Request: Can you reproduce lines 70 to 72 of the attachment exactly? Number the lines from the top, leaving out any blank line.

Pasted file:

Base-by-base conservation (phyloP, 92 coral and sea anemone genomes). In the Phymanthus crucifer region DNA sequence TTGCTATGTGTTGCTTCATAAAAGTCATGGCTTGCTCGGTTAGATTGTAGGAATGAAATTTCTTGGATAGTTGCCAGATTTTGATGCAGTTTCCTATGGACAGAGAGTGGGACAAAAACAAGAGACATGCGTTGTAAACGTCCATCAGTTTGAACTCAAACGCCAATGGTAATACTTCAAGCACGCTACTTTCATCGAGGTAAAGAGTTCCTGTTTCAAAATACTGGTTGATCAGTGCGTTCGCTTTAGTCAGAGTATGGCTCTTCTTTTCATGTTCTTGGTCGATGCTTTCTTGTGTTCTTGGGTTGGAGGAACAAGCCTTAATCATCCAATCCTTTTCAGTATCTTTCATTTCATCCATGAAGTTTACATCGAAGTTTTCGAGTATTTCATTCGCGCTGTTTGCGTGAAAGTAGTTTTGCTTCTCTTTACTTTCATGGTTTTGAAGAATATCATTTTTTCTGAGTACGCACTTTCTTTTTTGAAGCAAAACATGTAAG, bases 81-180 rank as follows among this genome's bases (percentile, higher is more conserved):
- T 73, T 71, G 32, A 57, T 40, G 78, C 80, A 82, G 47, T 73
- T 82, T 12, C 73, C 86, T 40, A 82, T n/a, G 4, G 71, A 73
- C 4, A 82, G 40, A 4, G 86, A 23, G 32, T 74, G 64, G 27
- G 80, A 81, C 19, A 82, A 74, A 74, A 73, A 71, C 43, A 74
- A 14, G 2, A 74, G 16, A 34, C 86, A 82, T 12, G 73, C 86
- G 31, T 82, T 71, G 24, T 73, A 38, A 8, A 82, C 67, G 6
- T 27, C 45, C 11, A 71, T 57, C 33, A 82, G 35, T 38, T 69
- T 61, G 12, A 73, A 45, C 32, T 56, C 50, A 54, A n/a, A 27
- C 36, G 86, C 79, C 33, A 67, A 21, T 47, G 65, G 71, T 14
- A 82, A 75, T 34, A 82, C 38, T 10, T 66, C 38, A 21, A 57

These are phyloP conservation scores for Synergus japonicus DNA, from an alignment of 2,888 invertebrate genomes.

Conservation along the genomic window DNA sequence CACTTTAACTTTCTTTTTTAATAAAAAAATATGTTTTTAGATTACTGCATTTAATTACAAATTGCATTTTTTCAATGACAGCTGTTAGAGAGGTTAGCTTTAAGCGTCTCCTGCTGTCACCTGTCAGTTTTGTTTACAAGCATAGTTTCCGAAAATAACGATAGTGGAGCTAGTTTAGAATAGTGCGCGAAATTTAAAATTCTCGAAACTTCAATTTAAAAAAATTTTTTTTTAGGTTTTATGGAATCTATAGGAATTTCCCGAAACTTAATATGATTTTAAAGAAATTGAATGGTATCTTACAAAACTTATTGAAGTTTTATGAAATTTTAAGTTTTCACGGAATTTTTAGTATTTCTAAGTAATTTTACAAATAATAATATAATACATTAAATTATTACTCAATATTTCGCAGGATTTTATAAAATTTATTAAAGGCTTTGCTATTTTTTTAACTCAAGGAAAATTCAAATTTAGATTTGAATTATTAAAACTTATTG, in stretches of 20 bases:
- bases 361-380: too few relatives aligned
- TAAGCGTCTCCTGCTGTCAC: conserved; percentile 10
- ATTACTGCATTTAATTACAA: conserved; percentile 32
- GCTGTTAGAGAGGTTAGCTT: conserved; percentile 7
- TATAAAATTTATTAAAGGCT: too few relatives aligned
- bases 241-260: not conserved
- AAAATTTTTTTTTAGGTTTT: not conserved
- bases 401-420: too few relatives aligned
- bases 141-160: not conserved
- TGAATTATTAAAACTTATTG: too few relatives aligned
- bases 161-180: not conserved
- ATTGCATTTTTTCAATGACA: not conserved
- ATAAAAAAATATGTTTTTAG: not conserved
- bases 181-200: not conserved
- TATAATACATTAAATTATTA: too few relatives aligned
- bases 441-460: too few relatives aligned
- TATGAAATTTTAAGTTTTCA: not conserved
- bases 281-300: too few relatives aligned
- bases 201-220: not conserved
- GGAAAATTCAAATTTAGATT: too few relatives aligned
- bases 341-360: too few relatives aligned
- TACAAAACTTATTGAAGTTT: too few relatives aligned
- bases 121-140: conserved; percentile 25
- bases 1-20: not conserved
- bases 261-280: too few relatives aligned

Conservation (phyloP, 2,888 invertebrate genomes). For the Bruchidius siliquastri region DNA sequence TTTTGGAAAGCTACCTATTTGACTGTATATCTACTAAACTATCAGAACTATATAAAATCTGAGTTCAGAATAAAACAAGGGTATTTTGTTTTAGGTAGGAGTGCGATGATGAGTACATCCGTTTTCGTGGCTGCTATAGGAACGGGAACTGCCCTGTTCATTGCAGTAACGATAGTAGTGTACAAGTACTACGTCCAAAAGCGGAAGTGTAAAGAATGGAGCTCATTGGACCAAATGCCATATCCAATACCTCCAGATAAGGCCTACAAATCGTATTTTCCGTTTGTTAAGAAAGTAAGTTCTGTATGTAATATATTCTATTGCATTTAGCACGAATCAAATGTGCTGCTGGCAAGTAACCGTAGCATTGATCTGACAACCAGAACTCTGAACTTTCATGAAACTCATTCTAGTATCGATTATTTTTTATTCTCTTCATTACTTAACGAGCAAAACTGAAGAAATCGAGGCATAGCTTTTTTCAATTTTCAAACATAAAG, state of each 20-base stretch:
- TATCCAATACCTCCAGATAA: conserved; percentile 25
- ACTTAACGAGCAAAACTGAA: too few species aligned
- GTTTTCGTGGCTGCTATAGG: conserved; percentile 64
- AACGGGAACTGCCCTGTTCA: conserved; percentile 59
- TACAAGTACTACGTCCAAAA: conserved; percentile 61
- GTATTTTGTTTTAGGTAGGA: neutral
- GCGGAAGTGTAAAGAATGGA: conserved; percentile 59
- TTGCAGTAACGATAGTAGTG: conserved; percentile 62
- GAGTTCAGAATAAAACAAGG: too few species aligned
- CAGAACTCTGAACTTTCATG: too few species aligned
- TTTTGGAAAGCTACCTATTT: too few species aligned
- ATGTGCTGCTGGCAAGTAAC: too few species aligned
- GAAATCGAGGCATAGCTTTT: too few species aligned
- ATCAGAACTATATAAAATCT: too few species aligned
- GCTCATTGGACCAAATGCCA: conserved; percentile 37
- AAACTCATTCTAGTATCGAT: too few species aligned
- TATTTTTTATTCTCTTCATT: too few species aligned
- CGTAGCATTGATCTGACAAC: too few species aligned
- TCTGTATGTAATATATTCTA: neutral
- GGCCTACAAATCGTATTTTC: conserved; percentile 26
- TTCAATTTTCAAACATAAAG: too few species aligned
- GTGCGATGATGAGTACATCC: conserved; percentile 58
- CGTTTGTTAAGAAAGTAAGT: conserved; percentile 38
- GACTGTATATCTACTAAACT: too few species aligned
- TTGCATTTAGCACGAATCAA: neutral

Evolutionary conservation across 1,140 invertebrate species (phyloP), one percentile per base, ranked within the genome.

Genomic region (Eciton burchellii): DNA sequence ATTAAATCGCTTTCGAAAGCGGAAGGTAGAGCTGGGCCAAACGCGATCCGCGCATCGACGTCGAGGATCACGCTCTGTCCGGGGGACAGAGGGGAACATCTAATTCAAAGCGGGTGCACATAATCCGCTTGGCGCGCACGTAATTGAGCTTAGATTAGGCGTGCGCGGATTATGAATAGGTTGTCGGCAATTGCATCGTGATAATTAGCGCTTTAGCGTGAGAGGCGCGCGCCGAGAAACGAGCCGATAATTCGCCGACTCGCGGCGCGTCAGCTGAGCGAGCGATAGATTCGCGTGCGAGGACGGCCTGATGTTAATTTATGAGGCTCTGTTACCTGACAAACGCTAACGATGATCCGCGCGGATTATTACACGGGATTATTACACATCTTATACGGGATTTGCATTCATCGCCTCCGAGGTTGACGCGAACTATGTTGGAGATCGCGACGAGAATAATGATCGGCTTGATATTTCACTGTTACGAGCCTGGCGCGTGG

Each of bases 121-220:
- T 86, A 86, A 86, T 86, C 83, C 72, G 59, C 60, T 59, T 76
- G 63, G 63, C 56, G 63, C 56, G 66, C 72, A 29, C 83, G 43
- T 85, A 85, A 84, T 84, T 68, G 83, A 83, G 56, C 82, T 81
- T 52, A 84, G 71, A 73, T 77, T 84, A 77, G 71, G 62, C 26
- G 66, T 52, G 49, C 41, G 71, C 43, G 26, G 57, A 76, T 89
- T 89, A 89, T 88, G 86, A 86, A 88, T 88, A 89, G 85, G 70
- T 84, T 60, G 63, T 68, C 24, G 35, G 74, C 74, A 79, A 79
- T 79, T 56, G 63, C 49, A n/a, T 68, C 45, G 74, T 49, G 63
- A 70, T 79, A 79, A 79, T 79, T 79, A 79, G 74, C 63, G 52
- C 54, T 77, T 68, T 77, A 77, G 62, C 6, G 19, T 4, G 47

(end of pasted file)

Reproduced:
- T 85, A 85, A 84, T 84, T 68, G 83, A 83, G 56, C 82, T 81
- T 52, A 84, G 71, A 73, T 77, T 84, A 77, G 71, G 62, C 26
- G 66, T 52, G 49, C 41, G 71, C 43, G 26, G 57, A 76, T 89